On the day when he won gold in the 4-by-200 freestyle relay to become history’s most-decorated Olympian, Michael Phelps also suffered the most-brutal loss of his Olympic career. Phelps led the 200-meter butterfly until the final few meters, when South Africa’s swimmer Chad Le Clos came from behind on the very last stroke to pip Phelps by five-hundredths of a second. It was the first time the American merman had lost a 200 butterfly at the Olympics since 2000, when he was 15-years-old.
How much strategy is involved in the final moments of a swim race? Was this a case of Phelps mistiming his last stroke or was it simply bad luck?
Dana Kirk, who swam the 200-meter butterfly for the United States at the 2004 Olympics, says she was never able to plan her last stroke. At the end of such a grueling event, she says, “you’re just trying to get to the wall.” Sometimes Kirk finished the 200 fly with a flourish, while in other races she limped to the finish. “Honestly, as far as I was concerned it was almost all luck,” she says.
But Michael Phelps is not your average Olympian. He has said in the past that he counts his strokes—in the butterfly, he knows exactly how many times he’ll windmill his arms each time down the pool, and how many strokes he requires to get from the pool’s five-meter mark to the wall. This knowledge helped him in the 200 fly final in Beijing, when his goggles filled with water. “At the end, I really couldn’t see,” he explained at the time. “I was looking for the ‘T’ on the bottom of the pool. It got to the point where I was counting strokes and hoping I would hit the wall just about right.”
In 2008, he did hit the wall just right, setting a new world record. But four years later, with his vision presumably not impaired, Phelps’ timing was less perfect.
Whether you’re doing the breaststroke, the butterfly, the backstroke, or the forward crawl, the basic principle remains the same: You want to finish with a powerful stroke that extends into the wall. In the 100-meter butterfly in Beijing, Milorad Cavic finished his final stroke well before Phelps did, but he didn’t quite reach the wall with his fingertips. Phelps, by contrast, hit the wall forcefully, out-touching the Serbian by one-hundredth of a second on his final, full extension.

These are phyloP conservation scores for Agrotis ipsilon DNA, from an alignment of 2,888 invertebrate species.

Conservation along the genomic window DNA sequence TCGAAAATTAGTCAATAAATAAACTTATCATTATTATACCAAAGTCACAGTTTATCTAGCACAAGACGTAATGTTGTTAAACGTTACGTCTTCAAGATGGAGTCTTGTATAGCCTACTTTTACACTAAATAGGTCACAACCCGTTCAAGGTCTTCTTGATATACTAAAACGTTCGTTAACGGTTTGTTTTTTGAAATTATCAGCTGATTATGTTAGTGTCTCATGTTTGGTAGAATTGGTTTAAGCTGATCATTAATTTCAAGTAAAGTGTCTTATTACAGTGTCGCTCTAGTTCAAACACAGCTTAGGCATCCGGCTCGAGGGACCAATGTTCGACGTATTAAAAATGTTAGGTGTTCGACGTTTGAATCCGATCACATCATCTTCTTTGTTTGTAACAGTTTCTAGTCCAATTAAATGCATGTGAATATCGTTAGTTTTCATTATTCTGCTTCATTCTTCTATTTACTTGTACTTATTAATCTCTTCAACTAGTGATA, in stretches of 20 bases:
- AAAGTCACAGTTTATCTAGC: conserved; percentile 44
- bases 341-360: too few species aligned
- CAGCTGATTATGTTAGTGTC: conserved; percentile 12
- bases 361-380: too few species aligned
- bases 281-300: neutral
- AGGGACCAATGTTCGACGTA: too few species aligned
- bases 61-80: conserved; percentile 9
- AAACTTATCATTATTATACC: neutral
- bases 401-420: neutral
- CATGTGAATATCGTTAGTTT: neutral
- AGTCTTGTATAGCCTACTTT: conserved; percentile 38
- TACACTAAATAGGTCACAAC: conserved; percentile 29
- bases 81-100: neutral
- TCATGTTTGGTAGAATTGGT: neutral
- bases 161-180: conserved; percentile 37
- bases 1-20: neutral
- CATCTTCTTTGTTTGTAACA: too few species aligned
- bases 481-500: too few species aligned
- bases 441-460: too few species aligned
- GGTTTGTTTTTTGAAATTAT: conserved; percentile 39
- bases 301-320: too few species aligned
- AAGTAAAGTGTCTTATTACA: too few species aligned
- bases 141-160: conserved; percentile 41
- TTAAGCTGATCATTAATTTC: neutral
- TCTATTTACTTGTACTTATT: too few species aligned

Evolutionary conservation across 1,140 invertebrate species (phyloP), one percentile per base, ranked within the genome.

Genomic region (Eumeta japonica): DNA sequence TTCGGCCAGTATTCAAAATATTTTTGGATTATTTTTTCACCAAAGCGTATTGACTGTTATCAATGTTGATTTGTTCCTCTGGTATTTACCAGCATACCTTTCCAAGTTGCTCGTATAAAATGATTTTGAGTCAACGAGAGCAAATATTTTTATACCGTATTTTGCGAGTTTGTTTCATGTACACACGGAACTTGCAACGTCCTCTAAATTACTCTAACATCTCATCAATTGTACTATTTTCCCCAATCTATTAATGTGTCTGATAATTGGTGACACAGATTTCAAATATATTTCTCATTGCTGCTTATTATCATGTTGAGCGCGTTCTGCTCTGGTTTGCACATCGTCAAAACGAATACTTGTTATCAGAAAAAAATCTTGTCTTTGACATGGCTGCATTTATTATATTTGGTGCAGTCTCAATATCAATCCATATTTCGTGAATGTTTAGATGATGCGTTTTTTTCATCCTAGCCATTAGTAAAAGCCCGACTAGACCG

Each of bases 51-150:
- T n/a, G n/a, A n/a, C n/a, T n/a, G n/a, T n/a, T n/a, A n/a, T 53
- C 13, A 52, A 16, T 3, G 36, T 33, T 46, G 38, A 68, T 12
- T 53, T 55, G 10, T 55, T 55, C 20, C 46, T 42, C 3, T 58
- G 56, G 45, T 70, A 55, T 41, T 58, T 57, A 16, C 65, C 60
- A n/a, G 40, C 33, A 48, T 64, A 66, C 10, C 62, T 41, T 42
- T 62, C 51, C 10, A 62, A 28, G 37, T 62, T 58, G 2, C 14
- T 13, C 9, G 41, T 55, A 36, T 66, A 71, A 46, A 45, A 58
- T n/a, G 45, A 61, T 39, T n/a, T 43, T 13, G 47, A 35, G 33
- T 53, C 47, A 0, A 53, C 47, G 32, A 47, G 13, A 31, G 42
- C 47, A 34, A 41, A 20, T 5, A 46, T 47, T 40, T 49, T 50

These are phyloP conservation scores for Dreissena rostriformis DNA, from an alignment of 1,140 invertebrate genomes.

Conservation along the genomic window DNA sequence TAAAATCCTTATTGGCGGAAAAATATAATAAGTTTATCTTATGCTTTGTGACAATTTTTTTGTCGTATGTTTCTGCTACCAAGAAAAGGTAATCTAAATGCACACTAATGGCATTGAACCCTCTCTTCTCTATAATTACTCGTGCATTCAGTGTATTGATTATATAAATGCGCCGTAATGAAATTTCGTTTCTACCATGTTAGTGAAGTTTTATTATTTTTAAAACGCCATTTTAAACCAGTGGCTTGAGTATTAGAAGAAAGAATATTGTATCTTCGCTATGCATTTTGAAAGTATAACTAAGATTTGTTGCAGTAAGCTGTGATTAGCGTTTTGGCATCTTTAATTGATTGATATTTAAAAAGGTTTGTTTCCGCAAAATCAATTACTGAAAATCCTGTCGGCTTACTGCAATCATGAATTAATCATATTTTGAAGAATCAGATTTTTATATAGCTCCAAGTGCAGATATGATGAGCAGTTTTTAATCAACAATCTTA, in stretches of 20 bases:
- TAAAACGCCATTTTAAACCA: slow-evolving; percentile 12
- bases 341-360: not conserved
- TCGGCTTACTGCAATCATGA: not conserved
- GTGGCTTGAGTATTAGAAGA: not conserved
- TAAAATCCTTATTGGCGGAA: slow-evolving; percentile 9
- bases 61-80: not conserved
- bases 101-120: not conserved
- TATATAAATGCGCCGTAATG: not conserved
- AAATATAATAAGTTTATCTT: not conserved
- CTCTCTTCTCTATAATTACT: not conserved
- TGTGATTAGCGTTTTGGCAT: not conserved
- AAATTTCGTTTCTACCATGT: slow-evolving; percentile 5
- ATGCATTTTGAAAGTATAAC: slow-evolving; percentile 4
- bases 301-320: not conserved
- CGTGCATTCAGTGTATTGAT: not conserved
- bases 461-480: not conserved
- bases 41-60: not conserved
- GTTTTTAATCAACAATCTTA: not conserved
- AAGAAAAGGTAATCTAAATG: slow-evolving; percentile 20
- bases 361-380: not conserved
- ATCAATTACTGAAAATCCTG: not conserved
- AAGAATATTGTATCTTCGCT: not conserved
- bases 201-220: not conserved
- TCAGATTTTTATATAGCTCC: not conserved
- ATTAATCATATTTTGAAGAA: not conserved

In the 200 butterfly in London, Phelps found himself in Cavic’s position, finishing a little too far away from the wall and gliding to the finish. But Dana Kirk, who is now a swim coach in Palo Alto, Calif., says Phelps didn’t screw up, and that he didn’t miscount his strokes. Over the last five meters, Phelps takes two strokes, then finishes with what Kirk describes as a “body undulation” rather than a full over-the-top finish. His finish was “completely normal for a 200 fly,” she says, an ending that nobody would scrutinize if the race hadn’t been a breathtakingly close Olympic final
The extraordinary thing in this race wasn’t Phelps’ finish. It was the final stroke by Chad le Clos. The South African pulls off the best possible ending for a butterfly swimmer, coming in with full arm extension and slamming into the touchpad with full momentum.
Given that Phelps has looked more fallible thus far in 2012 than ever before, critics will look for any evidence that the 19-time medal winner isn’t the swimmer he used to be. But his silver in the 200-meter butterfly shouldn’t be used a data point for that hypothesis. In this race, it just so happened that the world’s most-extraordinary swimmer wasn’t the guy who pulled off the most-extraordinary finish.